But Apple, which has already made overtures, might be the best fit. While all media companies are looking to bolster content, Apple’s fledgling streaming service is far behind Netflix, Amazon, Disney+ and the coming-soon HBO Max and Peacock.
“Apple is so huge. Paying up for this would be nothing,” says Wall Street analyst Hal Vogel. “They are sitting on $250 billion in cash.” Still, he thinks that no move toward a sale would take place before No Time to Die. “You’d want to sell it after the Bond film. That will make the debt more serviceable, and the valuation of the equity should be higher.”
Another knowledgeable source believes MGM could run into money trouble because it is so highly leveraged. This person estimates that the company needs No Time to Die, the fifth Bond film starring Daniel Craig, to hit the $1 billion mark — no small feat given that 2015’s Spectre grossed $880.6 million worldwide. (In 2012, Skyfall did cross that threshold with $1.1 billion.) An MGM source calls that notion unfounded, noting that the company enjoys ample liquidity and strong support from banks and lenders. Another source says De Luca can exit if cash constraints become a problem.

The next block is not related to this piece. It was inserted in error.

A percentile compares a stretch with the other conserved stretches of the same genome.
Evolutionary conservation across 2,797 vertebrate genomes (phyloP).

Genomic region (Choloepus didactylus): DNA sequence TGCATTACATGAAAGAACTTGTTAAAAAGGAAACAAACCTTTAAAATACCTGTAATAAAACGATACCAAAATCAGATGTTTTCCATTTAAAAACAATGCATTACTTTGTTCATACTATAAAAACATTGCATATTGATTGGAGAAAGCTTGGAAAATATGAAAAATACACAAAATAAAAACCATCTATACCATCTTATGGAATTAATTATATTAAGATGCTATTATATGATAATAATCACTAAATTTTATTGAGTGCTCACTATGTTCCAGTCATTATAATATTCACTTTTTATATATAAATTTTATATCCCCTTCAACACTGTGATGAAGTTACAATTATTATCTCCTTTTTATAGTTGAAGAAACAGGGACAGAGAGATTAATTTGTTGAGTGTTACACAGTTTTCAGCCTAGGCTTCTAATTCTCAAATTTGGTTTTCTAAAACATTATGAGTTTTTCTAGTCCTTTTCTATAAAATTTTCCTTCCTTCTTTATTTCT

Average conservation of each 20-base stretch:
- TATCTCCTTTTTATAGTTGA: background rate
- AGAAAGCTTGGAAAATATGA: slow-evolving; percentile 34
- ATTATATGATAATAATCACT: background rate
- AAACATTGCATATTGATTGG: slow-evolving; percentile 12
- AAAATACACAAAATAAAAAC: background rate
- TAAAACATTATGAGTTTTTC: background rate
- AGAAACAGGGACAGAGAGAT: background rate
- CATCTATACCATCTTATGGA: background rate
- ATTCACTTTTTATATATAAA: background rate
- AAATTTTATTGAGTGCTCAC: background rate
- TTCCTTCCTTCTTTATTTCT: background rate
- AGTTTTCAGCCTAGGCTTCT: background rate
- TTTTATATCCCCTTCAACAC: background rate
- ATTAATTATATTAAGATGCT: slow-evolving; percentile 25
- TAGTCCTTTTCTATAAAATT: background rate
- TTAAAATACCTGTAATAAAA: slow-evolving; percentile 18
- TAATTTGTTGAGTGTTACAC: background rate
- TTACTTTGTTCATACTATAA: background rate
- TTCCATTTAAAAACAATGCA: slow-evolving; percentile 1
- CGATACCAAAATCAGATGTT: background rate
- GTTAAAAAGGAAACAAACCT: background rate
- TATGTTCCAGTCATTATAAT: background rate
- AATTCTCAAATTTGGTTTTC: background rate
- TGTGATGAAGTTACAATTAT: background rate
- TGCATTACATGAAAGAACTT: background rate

MGM board member Kevin Ulrich, whose Anchorage Capital has the largest stake in the company, is said to be enamored of the entertainment business and has been resistant to selling in the past, but some insiders say he has become more amenable in recent months. Sources say Burnett wants to flip the asset, but the call will be made by majority shareholders Ulrich and Highland Capital’s Jim Dondero. (Dondero remains on the MGM board, though his hedge fund business, Highland Capital Management LP, is currently in chapter 11 bankruptcy.)
“Management and the board are always looking to optimize value and are focused on making decisions in the best interest of the company and our stockholders, which includes the recent hire of Michael De Luca,” an MGM spokesperson says. “Coupled with the leadership of Mark Burnett as the head of the studio’s successful TV business, MGM is and continues to be well positioned to grow as we head into this next decade.”
A version of this story appears in the Jan. 8 issue of The Hollywood Reporter magazine. To receive the magazine, click here to subscribe.